Remember measles epidemics? No? Well, that’s because, until recently, no one had seen one for at least two decades (depending on where you live). However, thanks to the anti-vaccination movement, diseases that had been stopped are now developing into epidemics again. And now, the American state of Minnesota is dealing with the largest measles outbreak in the last 20 years (almost 30, if you want to get technical).
That sounds like something that shouldn’t happen in 2017, what with all the astounding medical advance and all, but alas here we are in 2017 dealing with measles. Since April 11, 44 cases of measles have been confirmed in the state, even though the disease was declared eradicated in 2000. However, due to recent false news spreading around the idea that vaccines trigger autism in children, all the diseases we were vaccinated against are coming back. We have the anti-vaxxers to thank for that.
And measles is not something to be taken lightly. If ignored or not properly treated for too long, it can lead to severe complications and even death. On top of that, the disease is highly contagious because it’s airborne, which means that anyone who’s not vaccinated is a sure victim.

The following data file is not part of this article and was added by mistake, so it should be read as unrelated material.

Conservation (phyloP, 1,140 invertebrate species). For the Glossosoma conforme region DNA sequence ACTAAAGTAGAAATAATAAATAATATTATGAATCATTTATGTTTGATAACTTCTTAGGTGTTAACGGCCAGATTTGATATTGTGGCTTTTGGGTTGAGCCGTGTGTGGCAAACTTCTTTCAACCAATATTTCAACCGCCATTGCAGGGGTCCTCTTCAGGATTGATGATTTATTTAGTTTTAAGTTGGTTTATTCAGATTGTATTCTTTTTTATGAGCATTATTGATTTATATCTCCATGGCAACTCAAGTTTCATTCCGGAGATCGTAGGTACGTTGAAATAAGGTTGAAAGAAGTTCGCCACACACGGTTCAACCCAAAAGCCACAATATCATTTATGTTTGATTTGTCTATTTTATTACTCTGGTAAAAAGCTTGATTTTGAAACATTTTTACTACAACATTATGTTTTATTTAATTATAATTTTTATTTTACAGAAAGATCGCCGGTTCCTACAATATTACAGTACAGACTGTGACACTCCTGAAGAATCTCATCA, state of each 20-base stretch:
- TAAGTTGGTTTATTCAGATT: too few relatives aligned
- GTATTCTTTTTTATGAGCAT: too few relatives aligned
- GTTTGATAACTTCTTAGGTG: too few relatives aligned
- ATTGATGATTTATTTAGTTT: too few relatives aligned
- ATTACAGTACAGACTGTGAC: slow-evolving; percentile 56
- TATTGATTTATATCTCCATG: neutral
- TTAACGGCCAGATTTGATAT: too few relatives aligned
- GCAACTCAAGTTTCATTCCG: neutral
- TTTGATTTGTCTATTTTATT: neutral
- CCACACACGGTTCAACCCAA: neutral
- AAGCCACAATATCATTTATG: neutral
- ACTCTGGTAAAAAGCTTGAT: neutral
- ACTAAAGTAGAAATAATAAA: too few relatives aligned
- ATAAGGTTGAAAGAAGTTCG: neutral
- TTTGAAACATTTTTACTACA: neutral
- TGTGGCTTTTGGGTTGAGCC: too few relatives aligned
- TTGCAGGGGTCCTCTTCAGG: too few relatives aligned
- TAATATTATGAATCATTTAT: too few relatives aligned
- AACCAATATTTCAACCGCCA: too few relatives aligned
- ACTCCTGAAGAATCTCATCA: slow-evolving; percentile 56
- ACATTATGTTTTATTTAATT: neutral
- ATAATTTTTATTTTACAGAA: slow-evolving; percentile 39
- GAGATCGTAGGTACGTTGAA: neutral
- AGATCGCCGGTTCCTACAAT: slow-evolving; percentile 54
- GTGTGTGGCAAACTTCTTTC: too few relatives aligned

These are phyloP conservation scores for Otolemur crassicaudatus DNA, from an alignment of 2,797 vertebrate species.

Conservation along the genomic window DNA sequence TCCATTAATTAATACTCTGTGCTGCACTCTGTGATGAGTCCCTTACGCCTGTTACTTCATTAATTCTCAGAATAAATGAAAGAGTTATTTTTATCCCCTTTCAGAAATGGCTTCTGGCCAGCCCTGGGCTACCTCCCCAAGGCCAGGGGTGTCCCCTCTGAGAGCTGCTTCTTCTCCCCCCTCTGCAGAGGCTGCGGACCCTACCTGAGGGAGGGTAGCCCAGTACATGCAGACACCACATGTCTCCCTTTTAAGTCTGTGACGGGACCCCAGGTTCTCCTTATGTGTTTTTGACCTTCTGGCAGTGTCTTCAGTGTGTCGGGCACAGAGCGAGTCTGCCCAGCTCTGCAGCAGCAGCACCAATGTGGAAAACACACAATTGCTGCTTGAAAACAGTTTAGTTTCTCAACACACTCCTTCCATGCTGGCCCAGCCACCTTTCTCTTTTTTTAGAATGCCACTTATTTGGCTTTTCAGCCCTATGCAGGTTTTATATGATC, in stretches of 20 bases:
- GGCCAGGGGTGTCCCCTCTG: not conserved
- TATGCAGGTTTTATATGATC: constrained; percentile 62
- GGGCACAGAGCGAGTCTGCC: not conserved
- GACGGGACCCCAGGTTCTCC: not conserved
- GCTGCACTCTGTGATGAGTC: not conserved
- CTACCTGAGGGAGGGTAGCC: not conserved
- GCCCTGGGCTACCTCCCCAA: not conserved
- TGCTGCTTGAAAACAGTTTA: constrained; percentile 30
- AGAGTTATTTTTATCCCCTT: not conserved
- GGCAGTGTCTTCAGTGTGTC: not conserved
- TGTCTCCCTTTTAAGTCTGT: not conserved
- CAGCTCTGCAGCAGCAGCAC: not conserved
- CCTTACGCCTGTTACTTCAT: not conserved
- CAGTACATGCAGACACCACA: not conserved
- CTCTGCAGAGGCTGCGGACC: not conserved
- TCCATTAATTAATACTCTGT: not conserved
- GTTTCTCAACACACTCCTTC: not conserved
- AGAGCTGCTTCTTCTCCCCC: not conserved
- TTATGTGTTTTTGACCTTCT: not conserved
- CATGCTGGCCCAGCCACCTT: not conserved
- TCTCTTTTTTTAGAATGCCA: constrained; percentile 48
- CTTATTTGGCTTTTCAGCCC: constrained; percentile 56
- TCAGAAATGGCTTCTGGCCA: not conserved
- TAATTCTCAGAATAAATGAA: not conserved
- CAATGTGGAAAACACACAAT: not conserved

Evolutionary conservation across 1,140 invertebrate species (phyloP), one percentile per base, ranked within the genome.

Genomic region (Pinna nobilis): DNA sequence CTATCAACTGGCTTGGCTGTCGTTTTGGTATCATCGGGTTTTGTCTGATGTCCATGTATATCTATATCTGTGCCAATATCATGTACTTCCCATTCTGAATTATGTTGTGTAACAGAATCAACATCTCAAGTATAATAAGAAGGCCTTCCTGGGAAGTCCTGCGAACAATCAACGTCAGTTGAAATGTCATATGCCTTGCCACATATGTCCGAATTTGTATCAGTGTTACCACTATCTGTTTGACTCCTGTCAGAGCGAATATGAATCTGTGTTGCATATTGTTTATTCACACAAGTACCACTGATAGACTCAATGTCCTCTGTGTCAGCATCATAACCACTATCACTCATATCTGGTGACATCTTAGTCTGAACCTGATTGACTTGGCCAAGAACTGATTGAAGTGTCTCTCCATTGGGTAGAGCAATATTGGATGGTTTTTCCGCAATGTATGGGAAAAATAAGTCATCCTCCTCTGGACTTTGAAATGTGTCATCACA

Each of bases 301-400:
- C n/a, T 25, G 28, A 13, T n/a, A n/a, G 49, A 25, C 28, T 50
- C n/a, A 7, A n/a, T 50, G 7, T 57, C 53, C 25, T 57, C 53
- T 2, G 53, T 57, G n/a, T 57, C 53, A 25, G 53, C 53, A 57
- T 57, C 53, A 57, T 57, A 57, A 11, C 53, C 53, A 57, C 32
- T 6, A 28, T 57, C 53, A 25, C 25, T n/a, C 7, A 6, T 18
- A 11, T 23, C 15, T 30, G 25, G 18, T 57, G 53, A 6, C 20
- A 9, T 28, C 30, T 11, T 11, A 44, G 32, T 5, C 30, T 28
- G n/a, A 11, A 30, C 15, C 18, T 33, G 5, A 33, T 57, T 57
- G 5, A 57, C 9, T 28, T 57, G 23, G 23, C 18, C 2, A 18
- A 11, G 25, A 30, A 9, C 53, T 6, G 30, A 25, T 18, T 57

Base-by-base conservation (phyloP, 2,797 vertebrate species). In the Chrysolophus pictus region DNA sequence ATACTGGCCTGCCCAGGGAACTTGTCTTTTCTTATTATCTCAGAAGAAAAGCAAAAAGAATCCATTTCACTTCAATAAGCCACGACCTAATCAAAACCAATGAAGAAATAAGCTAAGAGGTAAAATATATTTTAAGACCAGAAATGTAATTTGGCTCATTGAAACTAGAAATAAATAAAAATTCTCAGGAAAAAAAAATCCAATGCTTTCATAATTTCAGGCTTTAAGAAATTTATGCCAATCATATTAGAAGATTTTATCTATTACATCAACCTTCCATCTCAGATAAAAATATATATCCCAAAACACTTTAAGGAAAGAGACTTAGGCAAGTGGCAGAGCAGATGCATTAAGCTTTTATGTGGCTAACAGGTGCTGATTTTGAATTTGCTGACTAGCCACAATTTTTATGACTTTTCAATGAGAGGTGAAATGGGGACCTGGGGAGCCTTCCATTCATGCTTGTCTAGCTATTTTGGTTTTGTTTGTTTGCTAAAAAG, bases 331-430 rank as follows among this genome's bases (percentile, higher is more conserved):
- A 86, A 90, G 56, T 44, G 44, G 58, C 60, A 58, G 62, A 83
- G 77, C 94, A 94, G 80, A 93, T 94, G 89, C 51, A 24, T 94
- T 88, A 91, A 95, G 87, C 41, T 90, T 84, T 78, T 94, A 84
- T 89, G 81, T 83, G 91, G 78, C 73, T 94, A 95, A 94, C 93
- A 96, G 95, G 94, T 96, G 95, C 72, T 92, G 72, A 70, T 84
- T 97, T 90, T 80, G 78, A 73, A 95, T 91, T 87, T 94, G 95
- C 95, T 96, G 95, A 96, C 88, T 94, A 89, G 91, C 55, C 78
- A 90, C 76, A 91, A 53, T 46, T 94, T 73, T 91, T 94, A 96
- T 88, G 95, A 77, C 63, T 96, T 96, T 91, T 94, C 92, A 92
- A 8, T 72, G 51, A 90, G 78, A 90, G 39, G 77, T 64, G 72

While the notion that vaccination can lead to autism has already been debunked by medical research, the notion has become deeply ingrained into the collective consciousness of Americans, as well as several other nations across the globe. It’s a pity to see diseases that can be so easily avoided affect so many people due to such a stupid myth. What is even more unfortunate is that many parents have stated that they’d rather have their child catch measles than be vaccinated and risk developing autism (although that’s not a real risk).
The CDC reported a measles outbreak in a 100% documented vaccinated population.
Historical trends show that deaths caused by childhood illnesses had already
declined as much as 90% before vaccine programs were ever initiated.
Evidence indicates that an improved standard of living, better
nutrition, and increased sanitation, caused this drop in disease, not